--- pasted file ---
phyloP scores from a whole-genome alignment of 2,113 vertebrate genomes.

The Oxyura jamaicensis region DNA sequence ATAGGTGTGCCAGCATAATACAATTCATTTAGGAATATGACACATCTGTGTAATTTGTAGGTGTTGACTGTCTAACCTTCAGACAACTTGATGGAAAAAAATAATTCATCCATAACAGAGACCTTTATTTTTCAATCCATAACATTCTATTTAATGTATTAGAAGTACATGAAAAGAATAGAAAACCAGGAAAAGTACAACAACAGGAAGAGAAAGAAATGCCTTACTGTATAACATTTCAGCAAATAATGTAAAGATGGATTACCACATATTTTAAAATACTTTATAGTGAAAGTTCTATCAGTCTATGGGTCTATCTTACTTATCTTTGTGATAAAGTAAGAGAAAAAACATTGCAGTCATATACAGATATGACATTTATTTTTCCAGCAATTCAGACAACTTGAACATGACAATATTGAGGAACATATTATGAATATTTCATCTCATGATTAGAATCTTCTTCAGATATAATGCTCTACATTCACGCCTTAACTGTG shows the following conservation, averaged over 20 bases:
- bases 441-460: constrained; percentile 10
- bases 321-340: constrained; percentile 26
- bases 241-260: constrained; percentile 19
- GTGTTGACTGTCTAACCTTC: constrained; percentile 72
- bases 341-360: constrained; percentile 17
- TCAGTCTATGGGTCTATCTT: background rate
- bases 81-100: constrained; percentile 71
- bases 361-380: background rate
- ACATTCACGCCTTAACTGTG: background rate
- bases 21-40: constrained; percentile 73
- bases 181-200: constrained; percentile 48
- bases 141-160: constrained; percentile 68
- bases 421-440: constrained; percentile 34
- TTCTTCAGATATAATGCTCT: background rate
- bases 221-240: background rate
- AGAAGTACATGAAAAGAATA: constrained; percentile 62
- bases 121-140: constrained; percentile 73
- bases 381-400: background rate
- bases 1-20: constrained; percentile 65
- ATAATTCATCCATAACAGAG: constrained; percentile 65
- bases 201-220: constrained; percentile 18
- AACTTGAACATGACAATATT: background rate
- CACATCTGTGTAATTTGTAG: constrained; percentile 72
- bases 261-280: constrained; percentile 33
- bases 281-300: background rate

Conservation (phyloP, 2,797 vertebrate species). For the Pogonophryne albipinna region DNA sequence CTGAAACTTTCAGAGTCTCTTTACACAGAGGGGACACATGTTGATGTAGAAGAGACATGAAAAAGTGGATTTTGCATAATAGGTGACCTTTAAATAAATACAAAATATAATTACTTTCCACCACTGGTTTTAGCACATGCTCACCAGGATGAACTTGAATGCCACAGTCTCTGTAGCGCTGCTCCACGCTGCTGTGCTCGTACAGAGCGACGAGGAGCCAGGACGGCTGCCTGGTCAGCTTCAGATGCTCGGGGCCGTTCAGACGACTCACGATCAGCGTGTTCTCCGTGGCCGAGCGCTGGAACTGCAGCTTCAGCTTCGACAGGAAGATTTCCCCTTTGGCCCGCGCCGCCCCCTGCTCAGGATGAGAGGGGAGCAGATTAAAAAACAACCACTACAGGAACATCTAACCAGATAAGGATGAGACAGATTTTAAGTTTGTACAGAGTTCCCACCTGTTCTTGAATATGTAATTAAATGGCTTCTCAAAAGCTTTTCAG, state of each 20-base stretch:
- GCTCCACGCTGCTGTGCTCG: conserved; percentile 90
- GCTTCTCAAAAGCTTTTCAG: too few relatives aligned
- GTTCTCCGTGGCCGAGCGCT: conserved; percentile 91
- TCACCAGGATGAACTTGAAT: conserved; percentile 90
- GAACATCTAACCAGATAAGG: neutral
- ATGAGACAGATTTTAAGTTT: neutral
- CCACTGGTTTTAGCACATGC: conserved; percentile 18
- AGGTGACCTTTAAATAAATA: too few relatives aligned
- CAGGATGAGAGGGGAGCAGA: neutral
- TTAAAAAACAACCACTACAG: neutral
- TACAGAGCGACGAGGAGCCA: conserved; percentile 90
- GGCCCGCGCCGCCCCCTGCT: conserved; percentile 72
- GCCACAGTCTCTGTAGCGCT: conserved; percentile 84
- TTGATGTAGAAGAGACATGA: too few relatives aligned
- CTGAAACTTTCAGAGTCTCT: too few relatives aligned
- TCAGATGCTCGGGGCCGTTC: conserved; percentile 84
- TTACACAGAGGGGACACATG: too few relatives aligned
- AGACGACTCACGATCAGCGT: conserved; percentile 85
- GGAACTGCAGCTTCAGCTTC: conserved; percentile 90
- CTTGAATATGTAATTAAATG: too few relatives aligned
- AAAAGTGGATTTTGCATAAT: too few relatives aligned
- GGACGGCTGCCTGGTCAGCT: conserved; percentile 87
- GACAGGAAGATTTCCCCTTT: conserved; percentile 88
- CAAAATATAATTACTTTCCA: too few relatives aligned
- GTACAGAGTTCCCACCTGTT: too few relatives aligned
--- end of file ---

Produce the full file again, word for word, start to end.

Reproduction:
phyloP scores from a whole-genome alignment of 2,113 vertebrate genomes.

The Oxyura jamaicensis region DNA sequence ATAGGTGTGCCAGCATAATACAATTCATTTAGGAATATGACACATCTGTGTAATTTGTAGGTGTTGACTGTCTAACCTTCAGACAACTTGATGGAAAAAAATAATTCATCCATAACAGAGACCTTTATTTTTCAATCCATAACATTCTATTTAATGTATTAGAAGTACATGAAAAGAATAGAAAACCAGGAAAAGTACAACAACAGGAAGAGAAAGAAATGCCTTACTGTATAACATTTCAGCAAATAATGTAAAGATGGATTACCACATATTTTAAAATACTTTATAGTGAAAGTTCTATCAGTCTATGGGTCTATCTTACTTATCTTTGTGATAAAGTAAGAGAAAAAACATTGCAGTCATATACAGATATGACATTTATTTTTCCAGCAATTCAGACAACTTGAACATGACAATATTGAGGAACATATTATGAATATTTCATCTCATGATTAGAATCTTCTTCAGATATAATGCTCTACATTCACGCCTTAACTGTG shows the following conservation, averaged over 20 bases:
- bases 441-460: constrained; percentile 10
- bases 321-340: constrained; percentile 26
- bases 241-260: constrained; percentile 19
- GTGTTGACTGTCTAACCTTC: constrained; percentile 72
- bases 341-360: constrained; percentile 17
- TCAGTCTATGGGTCTATCTT: background rate
- bases 81-100: constrained; percentile 71
- bases 361-380: background rate
- ACATTCACGCCTTAACTGTG: background rate
- bases 21-40: constrained; percentile 73
- bases 181-200: constrained; percentile 48
- bases 141-160: constrained; percentile 68
- bases 421-440: constrained; percentile 34
- TTCTTCAGATATAATGCTCT: background rate
- bases 221-240: background rate
- AGAAGTACATGAAAAGAATA: constrained; percentile 62
- bases 121-140: constrained; percentile 73
- bases 381-400: background rate
- bases 1-20: constrained; percentile 65
- ATAATTCATCCATAACAGAG: constrained; percentile 65
- bases 201-220: constrained; percentile 18
- AACTTGAACATGACAATATT: background rate
- CACATCTGTGTAATTTGTAG: constrained; percentile 72
- bases 261-280: constrained; percentile 33
- bases 281-300: background rate

Conservation (phyloP, 2,797 vertebrate species). For the Pogonophryne albipinna region DNA sequence CTGAAACTTTCAGAGTCTCTTTACACAGAGGGGACACATGTTGATGTAGAAGAGACATGAAAAAGTGGATTTTGCATAATAGGTGACCTTTAAATAAATACAAAATATAATTACTTTCCACCACTGGTTTTAGCACATGCTCACCAGGATGAACTTGAATGCCACAGTCTCTGTAGCGCTGCTCCACGCTGCTGTGCTCGTACAGAGCGACGAGGAGCCAGGACGGCTGCCTGGTCAGCTTCAGATGCTCGGGGCCGTTCAGACGACTCACGATCAGCGTGTTCTCCGTGGCCGAGCGCTGGAACTGCAGCTTCAGCTTCGACAGGAAGATTTCCCCTTTGGCCCGCGCCGCCCCCTGCTCAGGATGAGAGGGGAGCAGATTAAAAAACAACCACTACAGGAACATCTAACCAGATAAGGATGAGACAGATTTTAAGTTTGTACAGAGTTCCCACCTGTTCTTGAATATGTAATTAAATGGCTTCTCAAAAGCTTTTCAG, state of each 20-base stretch:
- GCTCCACGCTGCTGTGCTCG: conserved; percentile 90
- GCTTCTCAAAAGCTTTTCAG: too few relatives aligned
- GTTCTCCGTGGCCGAGCGCT: conserved; percentile 91
- TCACCAGGATGAACTTGAAT: conserved; percentile 90
- GAACATCTAACCAGATAAGG: neutral
- ATGAGACAGATTTTAAGTTT: neutral
- CCACTGGTTTTAGCACATGC: conserved; percentile 18
- AGGTGACCTTTAAATAAATA: too few relatives aligned
- CAGGATGAGAGGGGAGCAGA: neutral
- TTAAAAAACAACCACTACAG: neutral
- TACAGAGCGACGAGGAGCCA: conserved; percentile 90
- GGCCCGCGCCGCCCCCTGCT: conserved; percentile 72
- GCCACAGTCTCTGTAGCGCT: conserved; percentile 84
- TTGATGTAGAAGAGACATGA: too few relatives aligned
- CTGAAACTTTCAGAGTCTCT: too few relatives aligned
- TCAGATGCTCGGGGCCGTTC: conserved; percentile 84
- TTACACAGAGGGGACACATG: too few relatives aligned
- AGACGACTCACGATCAGCGT: conserved; percentile 85
- GGAACTGCAGCTTCAGCTTC: conserved; percentile 90
- CTTGAATATGTAATTAAATG: too few relatives aligned
- AAAAGTGGATTTTGCATAAT: too few relatives aligned
- GGACGGCTGCCTGGTCAGCT: conserved; percentile 87
- GACAGGAAGATTTCCCCTTT: conserved; percentile 88
- CAAAATATAATTACTTTCCA: too few relatives aligned
- GTACAGAGTTCCCACCTGTT: too few relatives aligned